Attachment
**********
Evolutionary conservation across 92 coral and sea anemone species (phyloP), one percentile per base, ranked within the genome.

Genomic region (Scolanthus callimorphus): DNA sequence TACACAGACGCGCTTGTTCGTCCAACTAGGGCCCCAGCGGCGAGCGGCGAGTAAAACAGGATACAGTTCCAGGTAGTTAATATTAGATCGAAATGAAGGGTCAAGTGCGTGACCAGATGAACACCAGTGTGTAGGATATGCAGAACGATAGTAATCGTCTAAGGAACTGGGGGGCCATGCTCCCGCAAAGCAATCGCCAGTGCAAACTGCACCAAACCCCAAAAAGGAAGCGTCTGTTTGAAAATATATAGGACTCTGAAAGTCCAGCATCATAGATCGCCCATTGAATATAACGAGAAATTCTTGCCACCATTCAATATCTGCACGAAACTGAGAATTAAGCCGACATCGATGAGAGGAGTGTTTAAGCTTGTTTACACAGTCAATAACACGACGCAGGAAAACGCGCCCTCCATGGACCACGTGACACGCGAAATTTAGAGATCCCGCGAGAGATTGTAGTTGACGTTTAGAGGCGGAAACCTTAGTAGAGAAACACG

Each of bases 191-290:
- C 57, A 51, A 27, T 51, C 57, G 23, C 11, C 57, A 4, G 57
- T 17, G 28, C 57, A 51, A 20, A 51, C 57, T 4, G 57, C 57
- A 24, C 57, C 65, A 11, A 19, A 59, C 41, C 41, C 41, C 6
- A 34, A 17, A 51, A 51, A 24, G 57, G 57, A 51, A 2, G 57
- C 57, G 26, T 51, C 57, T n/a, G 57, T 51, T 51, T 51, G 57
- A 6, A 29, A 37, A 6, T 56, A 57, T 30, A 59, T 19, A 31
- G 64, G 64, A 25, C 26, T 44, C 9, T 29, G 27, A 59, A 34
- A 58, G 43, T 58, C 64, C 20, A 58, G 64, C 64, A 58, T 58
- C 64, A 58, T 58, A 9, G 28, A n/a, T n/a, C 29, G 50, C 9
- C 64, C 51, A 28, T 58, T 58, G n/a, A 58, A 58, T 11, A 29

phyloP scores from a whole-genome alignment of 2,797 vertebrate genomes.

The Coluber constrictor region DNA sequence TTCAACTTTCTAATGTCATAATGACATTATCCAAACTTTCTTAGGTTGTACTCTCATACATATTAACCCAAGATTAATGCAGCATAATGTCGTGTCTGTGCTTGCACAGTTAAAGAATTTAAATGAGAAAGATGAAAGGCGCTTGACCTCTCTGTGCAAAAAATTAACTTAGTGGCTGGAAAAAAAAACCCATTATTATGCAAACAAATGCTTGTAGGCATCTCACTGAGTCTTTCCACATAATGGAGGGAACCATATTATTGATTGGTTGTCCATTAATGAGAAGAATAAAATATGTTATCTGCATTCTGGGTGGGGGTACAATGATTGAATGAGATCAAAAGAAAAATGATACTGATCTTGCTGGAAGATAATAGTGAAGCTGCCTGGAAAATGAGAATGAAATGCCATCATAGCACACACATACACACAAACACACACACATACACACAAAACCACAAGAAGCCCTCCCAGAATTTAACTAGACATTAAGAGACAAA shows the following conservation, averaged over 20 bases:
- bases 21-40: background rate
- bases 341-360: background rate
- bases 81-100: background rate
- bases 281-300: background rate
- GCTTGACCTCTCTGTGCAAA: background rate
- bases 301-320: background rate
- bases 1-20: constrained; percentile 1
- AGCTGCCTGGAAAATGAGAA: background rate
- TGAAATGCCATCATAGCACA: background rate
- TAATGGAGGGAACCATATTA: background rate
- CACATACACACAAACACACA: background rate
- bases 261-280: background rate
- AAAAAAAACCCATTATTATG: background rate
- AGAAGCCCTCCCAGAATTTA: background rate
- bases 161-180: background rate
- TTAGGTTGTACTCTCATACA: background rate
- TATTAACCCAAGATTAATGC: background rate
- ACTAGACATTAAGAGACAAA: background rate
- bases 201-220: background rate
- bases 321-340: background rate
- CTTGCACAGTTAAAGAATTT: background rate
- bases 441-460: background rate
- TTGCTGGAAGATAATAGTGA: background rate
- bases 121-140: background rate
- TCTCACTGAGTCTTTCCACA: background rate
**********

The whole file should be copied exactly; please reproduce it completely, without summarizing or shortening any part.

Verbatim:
Evolutionary conservation across 92 coral and sea anemone species (phyloP), one percentile per base, ranked within the genome.

Genomic region (Scolanthus callimorphus): DNA sequence TACACAGACGCGCTTGTTCGTCCAACTAGGGCCCCAGCGGCGAGCGGCGAGTAAAACAGGATACAGTTCCAGGTAGTTAATATTAGATCGAAATGAAGGGTCAAGTGCGTGACCAGATGAACACCAGTGTGTAGGATATGCAGAACGATAGTAATCGTCTAAGGAACTGGGGGGCCATGCTCCCGCAAAGCAATCGCCAGTGCAAACTGCACCAAACCCCAAAAAGGAAGCGTCTGTTTGAAAATATATAGGACTCTGAAAGTCCAGCATCATAGATCGCCCATTGAATATAACGAGAAATTCTTGCCACCATTCAATATCTGCACGAAACTGAGAATTAAGCCGACATCGATGAGAGGAGTGTTTAAGCTTGTTTACACAGTCAATAACACGACGCAGGAAAACGCGCCCTCCATGGACCACGTGACACGCGAAATTTAGAGATCCCGCGAGAGATTGTAGTTGACGTTTAGAGGCGGAAACCTTAGTAGAGAAACACG

Each of bases 191-290:
- C 57, A 51, A 27, T 51, C 57, G 23, C 11, C 57, A 4, G 57
- T 17, G 28, C 57, A 51, A 20, A 51, C 57, T 4, G 57, C 57
- A 24, C 57, C 65, A 11, A 19, A 59, C 41, C 41, C 41, C 6
- A 34, A 17, A 51, A 51, A 24, G 57, G 57, A 51, A 2, G 57
- C 57, G 26, T 51, C 57, T n/a, G 57, T 51, T 51, T 51, G 57
- A 6, A 29, A 37, A 6, T 56, A 57, T 30, A 59, T 19, A 31
- G 64, G 64, A 25, C 26, T 44, C 9, T 29, G 27, A 59, A 34
- A 58, G 43, T 58, C 64, C 20, A 58, G 64, C 64, A 58, T 58
- C 64, A 58, T 58, A 9, G 28, A n/a, T n/a, C 29, G 50, C 9
- C 64, C 51, A 28, T 58, T 58, G n/a, A 58, A 58, T 11, A 29

phyloP scores from a whole-genome alignment of 2,797 vertebrate genomes.

The Coluber constrictor region DNA sequence TTCAACTTTCTAATGTCATAATGACATTATCCAAACTTTCTTAGGTTGTACTCTCATACATATTAACCCAAGATTAATGCAGCATAATGTCGTGTCTGTGCTTGCACAGTTAAAGAATTTAAATGAGAAAGATGAAAGGCGCTTGACCTCTCTGTGCAAAAAATTAACTTAGTGGCTGGAAAAAAAAACCCATTATTATGCAAACAAATGCTTGTAGGCATCTCACTGAGTCTTTCCACATAATGGAGGGAACCATATTATTGATTGGTTGTCCATTAATGAGAAGAATAAAATATGTTATCTGCATTCTGGGTGGGGGTACAATGATTGAATGAGATCAAAAGAAAAATGATACTGATCTTGCTGGAAGATAATAGTGAAGCTGCCTGGAAAATGAGAATGAAATGCCATCATAGCACACACATACACACAAACACACACACATACACACAAAACCACAAGAAGCCCTCCCAGAATTTAACTAGACATTAAGAGACAAA shows the following conservation, averaged over 20 bases:
- bases 21-40: background rate
- bases 341-360: background rate
- bases 81-100: background rate
- bases 281-300: background rate
- GCTTGACCTCTCTGTGCAAA: background rate
- bases 301-320: background rate
- bases 1-20: constrained; percentile 1
- AGCTGCCTGGAAAATGAGAA: background rate
- TGAAATGCCATCATAGCACA: background rate
- TAATGGAGGGAACCATATTA: background rate
- CACATACACACAAACACACA: background rate
- bases 261-280: background rate
- AAAAAAAACCCATTATTATG: background rate
- AGAAGCCCTCCCAGAATTTA: background rate
- bases 161-180: background rate
- TTAGGTTGTACTCTCATACA: background rate
- TATTAACCCAAGATTAATGC: background rate
- ACTAGACATTAAGAGACAAA: background rate
- bases 201-220: background rate
- bases 321-340: background rate
- CTTGCACAGTTAAAGAATTT: background rate
- bases 441-460: background rate
- TTGCTGGAAGATAATAGTGA: background rate
- bases 121-140: background rate
- TCTCACTGAGTCTTTCCACA: background rate